Ford is going to give the Fiesta an automatic option and a six-speed, dual-clutch transmission

Usually, Automatic transmission just translates to convenience, but on the rare case, it makes the car genuinely fun to drive too. Thankfully for Ford, the new Fiesta Automatic is one of those rare cases. The car that goes on sale in January 2012 will only be available as a petrol-powered model, simply because making a diesel auto doesn't make financial sense for Ford, given the low numbers for diesel automatics all over the world.

Coming back to the car at hand though, the Fiesta Automatic comes with a segment-first six-speed, dual-clutch transmission, called PowerShift in Ford lingo. As with other dual-clutch transmissions, the gearbox has one clutch working the odd gears and another working the even ones.

The unique bits are its electromechanical clutch actuation and dry lubrication (typically found on manual transmissions) for reduced load on the engine. Worth mentioning is the fact the gearbox will require absolutely no maintenance through the life of the car (a claimed 2,40,000km). Ford also claims the gearbox boasts a very high level of mechanical efficiency that will enable the Fiesta Automatic to match the manual car for fuel economy. While we couldn't verify this claim on our short drive in Goa, we can tell you the engine-gearbox package works well.

Slot the gear lever into ‘D', lift off the brake and the Fiesta gets off the line very smoothly. This smoothness is helped by the gearbox's ‘micro slip' feature that allows controlled clutch slippage to eliminate gearbox rattle at very low engine speeds. But despite all the hardware, the Fiesta isn't very quick off the line, with its dual-clutch transmission lacking the torque build-up of a torque converter automatic.

What you will immediately like about the gearbox is how quickly it adapts to your throttle foot. Ambling at a steady speed at part-throttle, the box always runs in a high gear to aid fuel economy, but put more pressure on the accelerator pedal and the gearbox will shift down a gear or two and keep the engine in the meat of the power band. Full throttle has the car change character yet again with gear changes now executed right at the redline. Very nice. What's great is that all shifts are seamless and downshifts are perfectly timed too.

However, at city speeds you do have to wait a bit for the box to shift down to the right gear when you need instant power. Then too, power comes in a step and the whole response isn't as fluid as a torque converter automatic.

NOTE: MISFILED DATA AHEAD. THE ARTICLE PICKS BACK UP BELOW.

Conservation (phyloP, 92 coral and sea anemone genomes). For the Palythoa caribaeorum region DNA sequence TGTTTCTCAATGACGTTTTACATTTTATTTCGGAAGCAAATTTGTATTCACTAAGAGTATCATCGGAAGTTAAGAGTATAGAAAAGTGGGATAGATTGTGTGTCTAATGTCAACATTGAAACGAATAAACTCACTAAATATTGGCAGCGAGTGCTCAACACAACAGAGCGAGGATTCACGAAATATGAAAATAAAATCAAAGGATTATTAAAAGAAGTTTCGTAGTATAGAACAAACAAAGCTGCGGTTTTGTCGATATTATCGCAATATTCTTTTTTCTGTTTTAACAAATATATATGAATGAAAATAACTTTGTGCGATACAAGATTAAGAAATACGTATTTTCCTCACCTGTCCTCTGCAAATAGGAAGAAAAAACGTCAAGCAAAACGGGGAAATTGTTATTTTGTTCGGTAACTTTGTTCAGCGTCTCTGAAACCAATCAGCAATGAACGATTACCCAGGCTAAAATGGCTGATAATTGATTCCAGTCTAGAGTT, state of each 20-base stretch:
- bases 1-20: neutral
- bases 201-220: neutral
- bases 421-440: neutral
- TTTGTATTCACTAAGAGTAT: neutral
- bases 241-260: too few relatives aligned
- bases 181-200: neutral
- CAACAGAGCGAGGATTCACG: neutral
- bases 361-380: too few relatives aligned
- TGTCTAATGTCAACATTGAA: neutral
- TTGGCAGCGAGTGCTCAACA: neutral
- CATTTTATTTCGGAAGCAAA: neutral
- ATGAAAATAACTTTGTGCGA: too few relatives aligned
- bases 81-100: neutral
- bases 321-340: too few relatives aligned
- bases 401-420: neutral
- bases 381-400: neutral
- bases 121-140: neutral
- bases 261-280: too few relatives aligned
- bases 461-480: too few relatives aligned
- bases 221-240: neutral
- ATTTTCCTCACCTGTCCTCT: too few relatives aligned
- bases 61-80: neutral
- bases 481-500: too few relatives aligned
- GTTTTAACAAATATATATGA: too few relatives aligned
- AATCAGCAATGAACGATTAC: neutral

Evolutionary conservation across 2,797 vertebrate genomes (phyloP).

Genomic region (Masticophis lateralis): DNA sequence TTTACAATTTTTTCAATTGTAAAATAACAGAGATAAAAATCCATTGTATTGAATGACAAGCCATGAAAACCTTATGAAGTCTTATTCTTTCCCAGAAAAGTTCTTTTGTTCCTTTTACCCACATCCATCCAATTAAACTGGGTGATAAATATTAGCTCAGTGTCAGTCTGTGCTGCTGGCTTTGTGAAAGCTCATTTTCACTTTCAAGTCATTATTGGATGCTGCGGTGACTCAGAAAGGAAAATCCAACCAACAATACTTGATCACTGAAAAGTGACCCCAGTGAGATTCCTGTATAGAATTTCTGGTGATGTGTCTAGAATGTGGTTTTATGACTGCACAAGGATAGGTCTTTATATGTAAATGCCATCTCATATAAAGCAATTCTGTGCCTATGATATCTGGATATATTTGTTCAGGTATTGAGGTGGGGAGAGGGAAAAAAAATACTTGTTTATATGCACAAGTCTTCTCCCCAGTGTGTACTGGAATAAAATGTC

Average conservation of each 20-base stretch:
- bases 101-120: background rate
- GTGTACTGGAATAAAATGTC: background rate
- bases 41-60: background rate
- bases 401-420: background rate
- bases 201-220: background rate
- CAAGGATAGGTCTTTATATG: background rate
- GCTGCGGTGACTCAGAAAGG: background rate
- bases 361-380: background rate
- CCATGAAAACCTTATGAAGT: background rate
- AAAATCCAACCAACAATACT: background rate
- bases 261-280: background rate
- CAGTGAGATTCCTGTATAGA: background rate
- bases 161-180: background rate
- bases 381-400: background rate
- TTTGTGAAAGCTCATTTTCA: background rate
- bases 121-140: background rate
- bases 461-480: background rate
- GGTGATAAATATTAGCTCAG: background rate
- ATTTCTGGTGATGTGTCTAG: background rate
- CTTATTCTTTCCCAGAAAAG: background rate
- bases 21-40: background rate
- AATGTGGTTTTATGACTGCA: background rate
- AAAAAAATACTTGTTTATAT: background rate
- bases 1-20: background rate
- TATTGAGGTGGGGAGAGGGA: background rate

One peculiarity is that the box shifts to neutral as you go off the throttle in ‘D' mode. While this aids fuel economy, it also means the car coasts forward rather than slowing down with engine braking, and this takes some getting used to. A ‘Grade Assist' function (activated via a button on the gear lever) does keep the car in gear though — helpful when driving down slopes. There is also a ‘Hill Start Assist' function that keeps the brakes engaged for 2.5 seconds after you lift off the brake pedal, to prevent it rolling backward.

To get the most engine braking effect (when driving downhill, for instance), the gearbox can be slotted into ‘L', which runs the car in the lowest possible gear for a particular speed. However, we liked L-mode for a far less noble reason. In this mode, the gearbox acquaints you with the less-seen wild side of the 1.5-litre Ti-VCT engine. The addition of the sixth ratio adds a newfound zest that we thought lacking in the manual petrol car. 6500rpm upshifts, instantaneous downshifts and the Fiesta's brilliant ride and handling come together to deliver an incredible driving experience. So good was our drive up (and down) the ghats, we didn't mind the lack of paddle shifters, a feature found on the Honda City Automatic.

Fiesta retains its “enthusiast's car” tag with gusto, even in the automatic avatar. The compromise on the rear space wouldn't bother buyers who'd mostly be buying these versions for their own driving pleasure anyway. For them, the view from the supportive driver's seat would be what matters.

Ford hasn't revealed prices as yet, but the grapevine says that it will price the car in an aggressive manner to compensate for the manual's high price. We expect a Rs. 50,0000 premium over the manual equivalent and if Ford can deliver the promise on fuel efficiency, the automatic could find itself a fan base.